24 November 2015
Transcript - #2015057, 2015

Interview with Peter Switzer, Sky News Business

SUBJECTS: Turnbull Government’s response to the Competition Policy Review [Harper Review] - Promoting more choice, better services, stronger growth; MYEFO; National Platform for Economic Growth and Jobs; superannuation; Budget

PETER SWITZER, PRESENTER:

Welcome to the programme, Treasurer.

TREASURER:

G’day Peter, it is good to be with you.

SWITZER:

Now, some of your right wing commentators are saying, ok the political rebound has been very good for the Turnbull Government but what has Malcolm Turnbull and his Treasurer done for the economy so far? So, in a nutshell, what have you done?

TREASURER:

Well, I don’t tend to get distracted by the commentators on these things but what we are very focussed on is bringing together all the strands of our economic policy, whether it is our trade agreements, whether it is trying to ensure a better tax system – there has certainly been a lot of energy that has been going into that area. Our response to the Financial System Inquiry of a few months ago has been very important in sending the right messages and in strengthening that system. Today, we have responded to the Harper Inquiry – some 56 recommendations. We haven’t rejected any of those, in fact we are moving forward on 44 of those 56 and doing a bit more work on the balance. All of this is about driving jobs and growth but it is ensuring that I think those in the business sector and those out there in the Australian community can have greater confidence in the Government’s economic plan. We know from the Westpac Melbourne Institute index that more Australians today are confident in the economy than they are not confident – we have more optimists than pessimists and you and I both know that is important fuel for the economy is confidence.

SWITZER:

Exactly right and that is why I would often say that even if the policy initiative so far haven’t been all that numerous the fact that confidence is rebounding is exactly what good policy would do. However, today your own Treasury came out with a downgrade of economic forecasts. Now, Scott, I am out there trying to build this economy up and you guys are now bringing us down. How dare you let your Treasury downgrade their forecasts?

TREASURER:

Well, that is not how I would describe it and as you would know this is a technical adjustment that they are looking at their methodology and how it is implementing on what goes forward for what we put in MYEFO. What will be in MYEFO will be the forecasts and the projections out over the Budget and forward estimates and one of the criticisms that has been made I think in recent times but was certainly made under the previous Government is that people didn’t believe those forecasts. I mean the previous government was forecasting growth rates which no one believed to prop up numbers at the back end of the forward estimates. Now, that is not the sort of show I intend to run. I intend to be fair dinkum about what the position is but was is true is in each year we are seeing a lift in growth, what we are seeing is growth increase from last year, to this year to next year. That is what is important and we need to keep that growth growing. Now, there is no doubt we are facing some of the stiffest headwinds post the mining boom that Glen Stevens has articulated that but despite that last year’s year average growth – 2.3 per cent you go to year in growth in Canada of around 1 per cent. We are doing exceptionally well despite the difficult circumstances we have, but the economy is showing those signs of improvement and it is diversifying in transitioning which is the key.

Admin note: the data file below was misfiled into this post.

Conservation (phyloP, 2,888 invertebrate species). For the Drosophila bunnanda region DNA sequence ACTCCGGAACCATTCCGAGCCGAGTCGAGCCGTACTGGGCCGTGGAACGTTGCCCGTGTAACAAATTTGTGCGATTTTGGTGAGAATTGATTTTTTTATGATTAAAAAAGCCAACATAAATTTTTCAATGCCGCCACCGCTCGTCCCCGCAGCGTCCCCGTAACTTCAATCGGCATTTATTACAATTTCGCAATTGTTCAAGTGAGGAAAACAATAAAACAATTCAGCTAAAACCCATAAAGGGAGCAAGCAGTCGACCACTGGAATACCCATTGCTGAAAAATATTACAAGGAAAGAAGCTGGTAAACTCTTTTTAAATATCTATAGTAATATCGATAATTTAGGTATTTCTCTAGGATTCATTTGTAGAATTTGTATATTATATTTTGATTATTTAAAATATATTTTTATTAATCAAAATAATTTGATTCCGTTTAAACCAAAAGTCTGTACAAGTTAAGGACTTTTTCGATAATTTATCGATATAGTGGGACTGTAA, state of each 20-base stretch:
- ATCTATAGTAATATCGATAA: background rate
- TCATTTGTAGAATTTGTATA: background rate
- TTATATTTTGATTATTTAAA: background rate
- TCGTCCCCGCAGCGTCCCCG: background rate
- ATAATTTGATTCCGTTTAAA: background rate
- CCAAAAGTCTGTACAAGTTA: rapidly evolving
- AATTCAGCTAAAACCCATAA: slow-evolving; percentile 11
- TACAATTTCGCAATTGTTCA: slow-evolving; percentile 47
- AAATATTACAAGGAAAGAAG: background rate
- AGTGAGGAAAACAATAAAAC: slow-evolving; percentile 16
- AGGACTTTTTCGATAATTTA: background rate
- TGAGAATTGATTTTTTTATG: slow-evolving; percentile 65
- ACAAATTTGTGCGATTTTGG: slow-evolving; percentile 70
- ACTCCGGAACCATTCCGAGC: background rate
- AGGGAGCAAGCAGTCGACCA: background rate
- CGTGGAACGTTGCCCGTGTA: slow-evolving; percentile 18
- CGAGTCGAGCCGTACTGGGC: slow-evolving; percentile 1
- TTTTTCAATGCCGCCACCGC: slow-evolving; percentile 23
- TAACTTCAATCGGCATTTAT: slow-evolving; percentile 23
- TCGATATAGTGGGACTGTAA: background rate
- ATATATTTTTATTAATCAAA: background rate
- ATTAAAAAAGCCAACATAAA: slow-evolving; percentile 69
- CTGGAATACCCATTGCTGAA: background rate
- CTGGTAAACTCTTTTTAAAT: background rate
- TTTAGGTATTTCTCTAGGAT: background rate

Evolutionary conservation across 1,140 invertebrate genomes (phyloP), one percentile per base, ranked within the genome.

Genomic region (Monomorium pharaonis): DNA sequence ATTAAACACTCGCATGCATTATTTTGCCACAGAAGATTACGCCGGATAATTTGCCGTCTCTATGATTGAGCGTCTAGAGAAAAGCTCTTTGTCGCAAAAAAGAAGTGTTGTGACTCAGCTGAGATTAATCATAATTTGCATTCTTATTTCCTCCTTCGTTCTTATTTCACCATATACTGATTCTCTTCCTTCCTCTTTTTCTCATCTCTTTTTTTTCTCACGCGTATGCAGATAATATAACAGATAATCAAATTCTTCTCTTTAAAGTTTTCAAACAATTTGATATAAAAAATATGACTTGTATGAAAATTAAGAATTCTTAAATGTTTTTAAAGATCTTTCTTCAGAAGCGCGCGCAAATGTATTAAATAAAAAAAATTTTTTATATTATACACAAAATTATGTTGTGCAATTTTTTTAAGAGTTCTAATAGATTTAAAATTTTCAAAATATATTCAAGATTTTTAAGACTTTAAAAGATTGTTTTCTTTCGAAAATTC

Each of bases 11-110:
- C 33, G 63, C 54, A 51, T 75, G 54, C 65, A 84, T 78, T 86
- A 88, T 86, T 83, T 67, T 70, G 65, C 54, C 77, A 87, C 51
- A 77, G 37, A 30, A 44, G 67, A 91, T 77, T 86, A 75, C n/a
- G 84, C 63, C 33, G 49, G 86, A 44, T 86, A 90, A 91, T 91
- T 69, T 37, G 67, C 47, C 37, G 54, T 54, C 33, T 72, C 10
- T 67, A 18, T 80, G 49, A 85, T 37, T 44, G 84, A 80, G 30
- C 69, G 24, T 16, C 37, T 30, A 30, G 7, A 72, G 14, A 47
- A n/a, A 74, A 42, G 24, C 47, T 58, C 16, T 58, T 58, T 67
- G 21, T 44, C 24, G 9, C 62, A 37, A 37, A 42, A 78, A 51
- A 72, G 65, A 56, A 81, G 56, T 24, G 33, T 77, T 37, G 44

SWITZER:

Now, when I taught you many years ago and Paul Keating was Treasurer, I often would make the point that someone like Keating would often give us a lower economic growth number and then when the Budget actually came around and the economy was growing a little faster than he promised the Budget looked better. Don’t tell me you are using that kind of tactics, Scott?

TREASURER:

We’re just trying to be fair dinkum about it. We are trying to be fair dinkum because Australians are fair dinkum about the challenges that they are facing. Australians know that there is uncertainty out there, they know the economy has got to transition and they know if they stand still and do nothing – well, nothing will result, in fact they can go backwards. So, what we are doing is we are trying to back Australians out there working and saving and investing and doing all the things they need to do to try and put themselves in a better positions and we need the policy settings around them to achieve that. When you see mining investment drop from 8 per cent of GDP to 3 per cent – that is a big knock on the economy and what has been happening with commodity prices. When I look out to the next five or 10 years one of the most important things we have to drive is productivity growth. Now, during the mining boom years we saw multi factor productivity drop right off from about 1.5 per cent down to 0.4 per cent in the non-mining sector. Now, we need to see that lift in the next ten years because we won’t have commodity prices and things like that to paper over any failure to achieve those goals. So, that is why the response of the Harper Review today, I think, is really important. It shows that we are going to work closely with the state and territory governments where most of the microeconomic reform has to take place over the next five to ten years and particularly in areas like the human services, social services area which, as you know, is double digits in terms of the employment of our economy and has been growing as an employment sector well above the national average.

SWITZER:

Are you having difficulties dealing with the effects test, basically the battle between big business and small business?

TREASURER: